"Most of my books are about what I called in the preface to Nancekuke
'real issues': the right of the individual to protest, the
difficulties of a young person learning to cope with a disability, the
effects of experimenting with drugs, the problems of old age, and the
mutual support that old and young can give to each other. But I am not interested only in 'problems,' and I hope that I have written without didacticism. I value the traditional functions of the novel, the
exploration of character and relationships, the evocation of place--
...Sugar Mouse, the second to be published, is perhaps the most
likely to strike a chord with young teenagers. The 12-year-old heroine
is a diabetic and her struggle to come to terms with her condition is
described with clinical realism alongside an interesting chain of
events featuring ponies, dogs, and boyfriends. Sarah's stubborn folly
and her violent quarrels with her family are at times hard to credit,
as is her sudden conversion to good sense in the closing pages.
Nevertheless, this is both an informative and a very readable story.
Nancekuke is decidedly more sophisticated, offering some quite complex characters and a selection of social and personal issues for the
reader to ponder. Attitudes towards military research and the
ramifications of investigative journalism are among the prominent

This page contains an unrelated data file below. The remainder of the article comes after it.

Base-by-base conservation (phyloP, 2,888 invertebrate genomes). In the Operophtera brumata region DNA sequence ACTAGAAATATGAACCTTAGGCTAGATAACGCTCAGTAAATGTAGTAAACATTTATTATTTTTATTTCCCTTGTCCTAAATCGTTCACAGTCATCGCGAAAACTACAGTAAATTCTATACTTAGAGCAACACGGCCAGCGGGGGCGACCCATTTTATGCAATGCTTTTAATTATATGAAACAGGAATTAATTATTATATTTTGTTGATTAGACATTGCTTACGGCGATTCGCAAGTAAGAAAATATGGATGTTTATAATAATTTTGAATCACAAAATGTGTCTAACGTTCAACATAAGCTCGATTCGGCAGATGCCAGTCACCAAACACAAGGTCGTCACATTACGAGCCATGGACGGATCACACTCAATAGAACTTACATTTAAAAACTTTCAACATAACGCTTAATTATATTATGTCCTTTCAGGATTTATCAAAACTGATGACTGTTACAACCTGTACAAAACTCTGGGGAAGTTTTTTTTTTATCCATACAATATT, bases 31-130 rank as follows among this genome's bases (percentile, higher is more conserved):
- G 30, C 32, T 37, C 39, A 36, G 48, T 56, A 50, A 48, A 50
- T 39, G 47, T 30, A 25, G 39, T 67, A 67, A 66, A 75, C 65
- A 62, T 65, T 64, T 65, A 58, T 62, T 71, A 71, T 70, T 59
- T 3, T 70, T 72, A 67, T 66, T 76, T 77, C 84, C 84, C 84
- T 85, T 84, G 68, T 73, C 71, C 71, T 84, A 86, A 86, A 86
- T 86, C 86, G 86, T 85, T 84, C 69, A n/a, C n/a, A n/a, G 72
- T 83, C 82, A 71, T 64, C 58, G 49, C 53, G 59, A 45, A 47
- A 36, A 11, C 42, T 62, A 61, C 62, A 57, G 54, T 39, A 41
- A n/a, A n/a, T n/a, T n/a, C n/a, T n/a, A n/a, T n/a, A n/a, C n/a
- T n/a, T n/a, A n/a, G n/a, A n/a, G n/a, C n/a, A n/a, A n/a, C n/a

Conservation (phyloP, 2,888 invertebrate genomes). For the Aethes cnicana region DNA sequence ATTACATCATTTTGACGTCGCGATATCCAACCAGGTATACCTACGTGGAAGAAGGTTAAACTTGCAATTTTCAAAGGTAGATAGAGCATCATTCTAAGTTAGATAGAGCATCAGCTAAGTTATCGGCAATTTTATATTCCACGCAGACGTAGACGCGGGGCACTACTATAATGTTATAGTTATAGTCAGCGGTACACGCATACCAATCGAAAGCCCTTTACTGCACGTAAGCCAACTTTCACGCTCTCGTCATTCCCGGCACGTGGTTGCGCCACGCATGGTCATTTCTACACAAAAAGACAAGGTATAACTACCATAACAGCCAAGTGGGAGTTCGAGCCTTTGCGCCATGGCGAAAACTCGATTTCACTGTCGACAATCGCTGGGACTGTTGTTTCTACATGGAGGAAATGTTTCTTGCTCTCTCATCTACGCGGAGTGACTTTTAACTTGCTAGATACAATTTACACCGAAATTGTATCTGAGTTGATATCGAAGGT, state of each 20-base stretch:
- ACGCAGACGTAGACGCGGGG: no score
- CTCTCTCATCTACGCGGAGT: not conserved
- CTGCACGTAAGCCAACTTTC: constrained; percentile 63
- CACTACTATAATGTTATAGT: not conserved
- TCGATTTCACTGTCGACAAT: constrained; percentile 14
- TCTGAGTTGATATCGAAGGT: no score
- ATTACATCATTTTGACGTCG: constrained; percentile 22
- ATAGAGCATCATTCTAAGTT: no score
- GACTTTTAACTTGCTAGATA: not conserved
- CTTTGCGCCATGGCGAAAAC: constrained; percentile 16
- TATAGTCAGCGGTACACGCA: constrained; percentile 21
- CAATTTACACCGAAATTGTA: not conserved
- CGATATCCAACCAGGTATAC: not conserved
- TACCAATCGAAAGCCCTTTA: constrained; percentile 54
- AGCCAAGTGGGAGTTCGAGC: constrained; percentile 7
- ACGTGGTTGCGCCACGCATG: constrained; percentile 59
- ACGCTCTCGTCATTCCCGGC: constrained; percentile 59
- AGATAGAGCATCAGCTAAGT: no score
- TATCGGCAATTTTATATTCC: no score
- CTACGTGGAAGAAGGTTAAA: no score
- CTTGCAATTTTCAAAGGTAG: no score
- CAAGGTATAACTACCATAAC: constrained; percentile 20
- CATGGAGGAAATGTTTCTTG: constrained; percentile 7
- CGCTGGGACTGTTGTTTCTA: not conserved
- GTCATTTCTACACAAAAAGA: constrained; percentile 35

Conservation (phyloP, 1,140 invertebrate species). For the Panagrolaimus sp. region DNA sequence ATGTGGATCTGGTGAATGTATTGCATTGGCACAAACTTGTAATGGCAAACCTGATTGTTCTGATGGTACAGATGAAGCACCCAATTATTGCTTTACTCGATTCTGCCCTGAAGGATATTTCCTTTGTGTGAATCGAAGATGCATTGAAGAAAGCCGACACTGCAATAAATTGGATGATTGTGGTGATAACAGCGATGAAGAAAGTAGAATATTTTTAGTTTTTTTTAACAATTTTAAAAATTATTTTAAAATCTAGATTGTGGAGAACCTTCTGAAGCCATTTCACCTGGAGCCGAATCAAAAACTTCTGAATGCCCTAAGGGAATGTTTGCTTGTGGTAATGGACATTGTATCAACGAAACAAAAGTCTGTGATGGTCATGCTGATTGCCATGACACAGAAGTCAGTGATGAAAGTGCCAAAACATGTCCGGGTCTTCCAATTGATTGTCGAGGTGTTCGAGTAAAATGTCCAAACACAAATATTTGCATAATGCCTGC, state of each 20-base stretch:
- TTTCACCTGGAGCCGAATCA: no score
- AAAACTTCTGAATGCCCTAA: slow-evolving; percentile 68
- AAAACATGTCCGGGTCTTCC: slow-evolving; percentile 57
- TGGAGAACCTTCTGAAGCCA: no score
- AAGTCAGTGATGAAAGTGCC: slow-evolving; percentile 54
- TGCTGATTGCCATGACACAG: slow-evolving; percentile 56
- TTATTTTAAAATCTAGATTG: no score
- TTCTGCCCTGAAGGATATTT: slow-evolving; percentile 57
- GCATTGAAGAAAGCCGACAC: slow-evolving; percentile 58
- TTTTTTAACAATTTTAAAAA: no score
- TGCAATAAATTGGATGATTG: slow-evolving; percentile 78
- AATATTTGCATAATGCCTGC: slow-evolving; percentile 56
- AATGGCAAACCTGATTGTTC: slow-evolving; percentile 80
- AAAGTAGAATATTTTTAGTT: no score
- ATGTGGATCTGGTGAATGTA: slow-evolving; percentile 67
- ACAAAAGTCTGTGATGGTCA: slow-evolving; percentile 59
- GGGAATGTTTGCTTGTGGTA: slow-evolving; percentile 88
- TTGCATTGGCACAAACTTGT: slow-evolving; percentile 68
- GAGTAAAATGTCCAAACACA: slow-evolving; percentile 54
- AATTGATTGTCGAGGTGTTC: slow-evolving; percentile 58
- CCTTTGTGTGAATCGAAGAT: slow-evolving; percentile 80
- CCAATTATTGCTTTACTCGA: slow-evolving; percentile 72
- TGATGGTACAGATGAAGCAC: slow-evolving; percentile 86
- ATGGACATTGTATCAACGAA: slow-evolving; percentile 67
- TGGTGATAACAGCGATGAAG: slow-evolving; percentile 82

issues, and in each case Branfield strikes a pretty successful balance
between making a case and showing that there are pros and cons in most situations. The Fox in Winter concentrates largely on a single issue,
that of fair treatment for old people, and the author is more
concerned to highlight the scandal of callousness than to present a
balanced picture. This sort of approach is common enough in adult
novels, but one may doubt the wisdom of confronting teenagers with
such a harsh indictment when they lack the experience to put it in
context. Nevertheless, for those who can cope with sombre theme, and
some rather harrowing medical details, this novel has much to commend
it, especially the portrayal of Tom Treloar, the indomitable old
tyrant who eventually outwits his mercenary relatives.
Publications for ChildrenFiction
# Nancekuke. London, Gollancz, 1972 ; as The Poison Factory, New York,
Harper, 1972 .
# Sugar Mouse. London, Gollancz, 1973 ; as Why Me?, New York, Harper,
# The Scillies Trip. London, Gollancz, 1975 .
# Castle Minalto; or, the Entertainment of Dr. Trevail. London,
Gollancz, 1979 .
# The Fox in Winter. London, Gollancz, 1980 ; New York, Atheneum,
# Brown Cow. London, Gollancz, 1983 .
# Thin Ice. London, Gollancz, 1983 .
# The Falklands Summer. London, Gollancz, 1987 .
# The Day I Shot My Dad and Other Stories. London, Gollancz, 1989 .